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Biologist gather up I need help Pls

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I know that RSV has an v-src gene, which was acquired by its ancestor and subsequently incorporated into its RNA. It nicked the gene which is present in humans know as c-myc. C-src encodes for a ty… Read More
Civic EG6 Avatar
6y, 11m agoPosted 6 years, 11 months ago
I know that RSV has an v-src gene, which was acquired by its ancestor and subsequently incorporated into its RNA. It nicked the gene which is present in humans know as c-myc.

C-src encodes for a tyrosine kinase which can interact with cell surface receptors such as EGF-R.


So my question is: how does RSV having the v-src cause cancer in a host cell?

Thanks
Civic EG6 Avatar
6y, 11m agoPosted 6 years, 11 months ago
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Rous Sarcoma Virus (RSV) contains the viral oncogene v-src. Being a retro virus it uses reverse trasbiption to convert its RNA to cDNA and then inserts into the human genome,however the RSV has acquired the oncogene src into its genome over time.

A virus has two possible life cycles; lysogenic and lytic. Lysogenic is where the virus is effectly dormant within the cell, divding when the cell undergoes mitosis. The lytic cycle involves the high expression of the viral genes and subsequently the lysis of he cell due to the sheer amount of virus produced. The lysis phase is that associated with active infection.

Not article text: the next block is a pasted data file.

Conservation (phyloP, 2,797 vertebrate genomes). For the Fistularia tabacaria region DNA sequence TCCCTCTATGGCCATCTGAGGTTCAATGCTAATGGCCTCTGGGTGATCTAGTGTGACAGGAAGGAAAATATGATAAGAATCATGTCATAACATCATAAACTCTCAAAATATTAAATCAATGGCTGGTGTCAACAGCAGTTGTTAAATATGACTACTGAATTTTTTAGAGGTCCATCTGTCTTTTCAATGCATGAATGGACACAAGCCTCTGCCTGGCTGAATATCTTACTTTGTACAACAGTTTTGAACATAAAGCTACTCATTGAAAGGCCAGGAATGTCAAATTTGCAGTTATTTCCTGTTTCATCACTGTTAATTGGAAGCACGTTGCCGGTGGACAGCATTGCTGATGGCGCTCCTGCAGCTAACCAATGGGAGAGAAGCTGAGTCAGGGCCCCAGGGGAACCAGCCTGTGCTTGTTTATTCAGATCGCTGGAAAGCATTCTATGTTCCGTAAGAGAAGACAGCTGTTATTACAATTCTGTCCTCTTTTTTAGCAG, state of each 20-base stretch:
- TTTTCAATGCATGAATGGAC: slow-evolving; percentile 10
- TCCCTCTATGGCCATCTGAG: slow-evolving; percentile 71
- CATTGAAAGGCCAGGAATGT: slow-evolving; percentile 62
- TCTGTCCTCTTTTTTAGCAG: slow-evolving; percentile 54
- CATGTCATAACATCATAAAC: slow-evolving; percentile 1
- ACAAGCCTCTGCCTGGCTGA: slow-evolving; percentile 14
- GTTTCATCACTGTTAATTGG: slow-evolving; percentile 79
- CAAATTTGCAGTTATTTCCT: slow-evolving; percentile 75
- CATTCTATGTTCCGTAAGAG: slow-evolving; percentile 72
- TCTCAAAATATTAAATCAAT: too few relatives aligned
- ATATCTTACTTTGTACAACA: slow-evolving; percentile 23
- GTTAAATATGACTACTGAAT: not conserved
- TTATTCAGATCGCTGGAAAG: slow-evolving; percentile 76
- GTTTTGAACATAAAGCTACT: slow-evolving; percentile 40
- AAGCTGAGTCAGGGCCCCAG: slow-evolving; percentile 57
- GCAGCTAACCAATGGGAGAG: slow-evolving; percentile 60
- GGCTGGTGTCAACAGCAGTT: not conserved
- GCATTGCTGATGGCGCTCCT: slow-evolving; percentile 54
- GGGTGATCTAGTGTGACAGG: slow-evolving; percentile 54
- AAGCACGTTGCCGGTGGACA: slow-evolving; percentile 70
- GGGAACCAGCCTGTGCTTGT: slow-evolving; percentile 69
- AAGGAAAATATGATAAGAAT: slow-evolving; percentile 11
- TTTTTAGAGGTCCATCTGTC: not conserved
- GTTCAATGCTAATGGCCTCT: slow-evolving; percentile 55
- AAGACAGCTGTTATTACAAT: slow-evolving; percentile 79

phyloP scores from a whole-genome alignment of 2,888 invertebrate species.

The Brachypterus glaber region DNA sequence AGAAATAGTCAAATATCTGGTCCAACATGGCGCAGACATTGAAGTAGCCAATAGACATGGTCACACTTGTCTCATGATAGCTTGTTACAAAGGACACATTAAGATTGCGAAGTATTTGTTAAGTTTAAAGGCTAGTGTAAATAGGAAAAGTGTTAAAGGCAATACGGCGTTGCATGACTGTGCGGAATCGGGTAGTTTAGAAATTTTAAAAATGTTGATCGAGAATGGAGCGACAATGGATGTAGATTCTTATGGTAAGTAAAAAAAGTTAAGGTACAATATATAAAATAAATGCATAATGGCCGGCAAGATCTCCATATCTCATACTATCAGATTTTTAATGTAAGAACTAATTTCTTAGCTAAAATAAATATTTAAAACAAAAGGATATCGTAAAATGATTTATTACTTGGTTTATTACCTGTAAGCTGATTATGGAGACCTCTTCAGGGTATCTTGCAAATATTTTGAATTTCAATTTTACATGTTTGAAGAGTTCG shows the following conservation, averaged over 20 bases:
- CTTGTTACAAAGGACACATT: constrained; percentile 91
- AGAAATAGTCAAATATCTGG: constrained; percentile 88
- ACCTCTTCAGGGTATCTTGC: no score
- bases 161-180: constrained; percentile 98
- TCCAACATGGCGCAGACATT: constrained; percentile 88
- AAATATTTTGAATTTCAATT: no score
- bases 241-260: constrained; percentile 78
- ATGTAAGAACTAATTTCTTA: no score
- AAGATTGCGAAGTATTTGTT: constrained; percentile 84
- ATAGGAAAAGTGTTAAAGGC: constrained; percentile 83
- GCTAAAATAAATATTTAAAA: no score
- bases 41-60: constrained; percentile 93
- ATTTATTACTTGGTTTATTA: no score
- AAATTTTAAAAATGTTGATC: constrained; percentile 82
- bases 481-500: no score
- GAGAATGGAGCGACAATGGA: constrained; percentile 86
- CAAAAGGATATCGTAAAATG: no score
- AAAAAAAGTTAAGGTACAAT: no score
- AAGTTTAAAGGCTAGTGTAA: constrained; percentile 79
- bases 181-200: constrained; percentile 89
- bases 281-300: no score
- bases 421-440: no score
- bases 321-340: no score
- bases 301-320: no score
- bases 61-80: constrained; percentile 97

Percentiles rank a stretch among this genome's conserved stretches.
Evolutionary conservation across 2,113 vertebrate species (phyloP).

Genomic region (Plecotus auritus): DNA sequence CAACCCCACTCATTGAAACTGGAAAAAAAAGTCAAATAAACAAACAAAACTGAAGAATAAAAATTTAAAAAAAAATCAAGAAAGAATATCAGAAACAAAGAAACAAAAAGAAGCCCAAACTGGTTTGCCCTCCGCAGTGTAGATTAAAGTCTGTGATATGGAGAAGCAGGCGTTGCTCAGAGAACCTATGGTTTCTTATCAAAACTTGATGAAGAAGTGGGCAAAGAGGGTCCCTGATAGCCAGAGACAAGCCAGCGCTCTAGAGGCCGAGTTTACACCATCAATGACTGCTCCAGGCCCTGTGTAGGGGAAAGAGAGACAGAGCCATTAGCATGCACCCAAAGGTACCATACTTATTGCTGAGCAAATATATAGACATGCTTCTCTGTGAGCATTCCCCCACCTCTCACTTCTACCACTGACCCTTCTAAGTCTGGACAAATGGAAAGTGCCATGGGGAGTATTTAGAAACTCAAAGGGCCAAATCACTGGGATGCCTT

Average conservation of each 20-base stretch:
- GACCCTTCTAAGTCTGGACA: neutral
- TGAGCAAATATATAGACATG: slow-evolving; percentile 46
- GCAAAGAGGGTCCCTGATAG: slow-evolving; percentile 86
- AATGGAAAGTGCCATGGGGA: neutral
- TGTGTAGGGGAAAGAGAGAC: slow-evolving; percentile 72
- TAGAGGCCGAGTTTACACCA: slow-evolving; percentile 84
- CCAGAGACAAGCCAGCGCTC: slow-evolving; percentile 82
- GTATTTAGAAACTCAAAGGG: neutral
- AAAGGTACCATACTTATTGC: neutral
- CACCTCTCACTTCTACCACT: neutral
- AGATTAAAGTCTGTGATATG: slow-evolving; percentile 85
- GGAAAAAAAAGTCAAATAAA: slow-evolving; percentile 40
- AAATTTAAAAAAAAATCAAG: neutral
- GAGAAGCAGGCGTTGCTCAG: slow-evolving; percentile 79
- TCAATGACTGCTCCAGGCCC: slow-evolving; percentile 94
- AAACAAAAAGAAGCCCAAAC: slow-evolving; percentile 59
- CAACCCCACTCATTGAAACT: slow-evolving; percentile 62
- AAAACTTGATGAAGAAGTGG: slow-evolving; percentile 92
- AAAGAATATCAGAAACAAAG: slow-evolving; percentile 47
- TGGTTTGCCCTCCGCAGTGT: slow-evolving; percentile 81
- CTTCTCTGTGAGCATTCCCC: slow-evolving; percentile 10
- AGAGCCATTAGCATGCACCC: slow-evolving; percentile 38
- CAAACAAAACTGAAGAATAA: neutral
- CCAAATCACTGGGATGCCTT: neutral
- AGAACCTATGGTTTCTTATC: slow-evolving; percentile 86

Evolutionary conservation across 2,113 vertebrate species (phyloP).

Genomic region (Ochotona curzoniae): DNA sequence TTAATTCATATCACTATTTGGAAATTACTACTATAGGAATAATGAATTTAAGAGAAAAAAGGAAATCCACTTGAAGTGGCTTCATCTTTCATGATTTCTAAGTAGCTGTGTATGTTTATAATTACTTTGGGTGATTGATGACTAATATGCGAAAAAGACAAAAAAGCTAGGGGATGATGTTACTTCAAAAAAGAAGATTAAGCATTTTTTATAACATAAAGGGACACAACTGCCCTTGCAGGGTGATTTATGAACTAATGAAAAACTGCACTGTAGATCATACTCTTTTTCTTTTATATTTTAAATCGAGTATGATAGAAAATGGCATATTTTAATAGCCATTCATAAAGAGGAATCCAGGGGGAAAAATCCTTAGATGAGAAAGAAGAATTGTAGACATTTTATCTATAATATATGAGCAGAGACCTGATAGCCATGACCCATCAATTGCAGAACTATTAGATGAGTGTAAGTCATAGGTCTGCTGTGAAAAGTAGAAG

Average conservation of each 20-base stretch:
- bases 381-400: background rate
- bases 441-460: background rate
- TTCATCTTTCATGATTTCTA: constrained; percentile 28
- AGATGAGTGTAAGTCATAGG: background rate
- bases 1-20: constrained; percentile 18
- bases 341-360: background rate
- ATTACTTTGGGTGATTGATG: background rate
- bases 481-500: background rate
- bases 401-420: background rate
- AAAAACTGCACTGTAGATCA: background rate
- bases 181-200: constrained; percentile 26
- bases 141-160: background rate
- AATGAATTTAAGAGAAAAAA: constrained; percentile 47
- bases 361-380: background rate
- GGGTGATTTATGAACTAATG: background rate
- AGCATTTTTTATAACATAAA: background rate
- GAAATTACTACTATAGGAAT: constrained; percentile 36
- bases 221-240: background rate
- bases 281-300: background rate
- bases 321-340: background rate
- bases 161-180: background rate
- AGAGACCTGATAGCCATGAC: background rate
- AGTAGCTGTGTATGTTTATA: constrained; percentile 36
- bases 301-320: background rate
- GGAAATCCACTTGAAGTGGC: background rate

So RSV going through the lysis phase will be over expressing its genes including the v-src gene which has now inserted into the human genome. This tyrosine kinase is then able to interact with EGF-receptor prematurely activating it and starting the signal transduction cascade.

Now if you imagine this happening in almost all cells infected by RSV, you will get uncontrolled growth and proliferation over time leading to sarcoma.

Hope that helps. Am a bit rusty as exams were over a month ago.
#2
Thanks rep+.

So essentially the transduction of the v-src (oncogene) into the host cell means a higher expression rate of the gene. Therefore more src kinase proteins are floating around the cytoplasm. This then leads to more signaling down the MAPK kinase pathway.

It makes sense now. My mind was thinking about both the c-src and the v-src but kind of missed out the transcription part. So I was stuck because I couldn't think of the connection between the gene and onset of cancer.

I have one more question when the v src is inserted into the host DNA, is it under the influence of a different promoter to that of the c src?

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